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China Picks European Consortium, Singapore Company to Build Jetliner

July 10, 1996

BEIJING (AP) _ Months of lobbying by the world’s aircraft makers for a share in a multibillion-dollar airline contract with China ended Wednesday with an announcement that shut out U.S. manufacturers.

China said it had picked a consortium including British Aerospace and Aerospatiale of France. Also in the consortium are Alenia of Italy, and Singapore Technology, a weapons maker that has branched out into electronics and other fields.

A report by the official Xinhua news agency didn’t put a price tag on the deal to build 100-seat jetliners for the booming Asian air travel market, but news reports earlier said it was worth $2 billion.

Xinhua quoted a spokesman for state-owned Aviation Industries of China as saying, ``negotiations are under way, and the project is expected to start before the end of the year.″

Boeing, whose planes account for 70 percent of the Western commercial aircraft flown in China, was shut out, as was McDonnell-Douglas.

``We’ve been saying for about a month and a half that Boeing didn’t think China would choose Boeing as a partner″ for the undertaking, Boeing spokeswoman Cindy Smith said in Seattle.

While Boeing is disappointed, she said, ``we are pursuing and evaluating that (100-passenger plane) market with many potential partners.″ Boeing, the world’s biggest commercial jet manufacturer and a lead exporter, does not now make an aircraft that small.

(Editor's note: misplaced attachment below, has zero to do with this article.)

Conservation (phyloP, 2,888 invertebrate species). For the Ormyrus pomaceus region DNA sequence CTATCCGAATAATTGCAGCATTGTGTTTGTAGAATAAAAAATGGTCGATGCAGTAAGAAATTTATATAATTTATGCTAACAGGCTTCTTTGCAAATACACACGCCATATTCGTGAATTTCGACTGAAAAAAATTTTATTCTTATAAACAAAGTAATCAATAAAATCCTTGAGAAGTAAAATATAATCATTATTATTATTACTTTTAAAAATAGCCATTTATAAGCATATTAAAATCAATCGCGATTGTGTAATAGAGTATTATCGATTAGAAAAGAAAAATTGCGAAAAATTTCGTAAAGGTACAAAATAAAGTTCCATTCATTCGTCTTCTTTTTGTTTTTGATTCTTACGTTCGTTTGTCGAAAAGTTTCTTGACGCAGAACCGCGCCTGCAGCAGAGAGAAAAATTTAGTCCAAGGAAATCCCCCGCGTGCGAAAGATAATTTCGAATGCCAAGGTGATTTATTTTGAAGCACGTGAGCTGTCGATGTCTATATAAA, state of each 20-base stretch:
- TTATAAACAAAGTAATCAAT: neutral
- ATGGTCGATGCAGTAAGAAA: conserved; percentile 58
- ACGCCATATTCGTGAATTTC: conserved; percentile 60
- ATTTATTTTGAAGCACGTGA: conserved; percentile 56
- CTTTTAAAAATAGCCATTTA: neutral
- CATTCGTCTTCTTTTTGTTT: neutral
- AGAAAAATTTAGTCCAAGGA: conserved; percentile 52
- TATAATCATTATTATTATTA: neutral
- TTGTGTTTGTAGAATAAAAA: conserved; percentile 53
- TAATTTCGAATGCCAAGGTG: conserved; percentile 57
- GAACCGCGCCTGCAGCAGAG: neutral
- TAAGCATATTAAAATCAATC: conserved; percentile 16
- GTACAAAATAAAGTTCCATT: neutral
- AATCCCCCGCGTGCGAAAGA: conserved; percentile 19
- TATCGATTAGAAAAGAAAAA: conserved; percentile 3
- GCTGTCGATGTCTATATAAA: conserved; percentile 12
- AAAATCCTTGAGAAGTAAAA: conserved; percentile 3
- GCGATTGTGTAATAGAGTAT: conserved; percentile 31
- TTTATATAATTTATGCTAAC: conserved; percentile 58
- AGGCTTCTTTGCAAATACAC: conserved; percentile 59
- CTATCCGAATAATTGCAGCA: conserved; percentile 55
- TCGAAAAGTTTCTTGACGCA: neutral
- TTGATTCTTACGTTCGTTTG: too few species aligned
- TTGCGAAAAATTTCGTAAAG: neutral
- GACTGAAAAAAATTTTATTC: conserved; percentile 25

Boeing sent its entire board of directors to Beijing last month in an attempt to win back Chinese goodwill lost in wrangling with Washington over human rights and copyright infringement complaints.

Boeing’s president and chairman met Premier Li Peng on June 24. The next day, the president of Europe’s Airbus Industrie _ of which Aerospatiale is a part-owner _ also met with Li.

The consortium agreed to put the plane’s assembly line in China, the Aviation Industries of China spokesman said. A Chinese-South Korean deal broke down a few weeks ago because of disputes over where to carry out manufacturing and Chinese insistence on reducing the South Korean share.

Aerospace companies were eager to sign a joint venture because of soaring development costs for increasingly sophisticated planes. China was especially attractive because air travel is growing by 20 percent a year.

Boeing says China’s market for aircraft alone could be worth $100 billion over the next 20 years.

The consortium still could face competition from a rival regional jetliner made by South Korea, which says it hasn’t given up on finding other partners.

Boeing and other aircraft makers also are investing heavily in China and signing agreements to transfer technology in an attempt to guarantee a foothold in its booming aircraft market.

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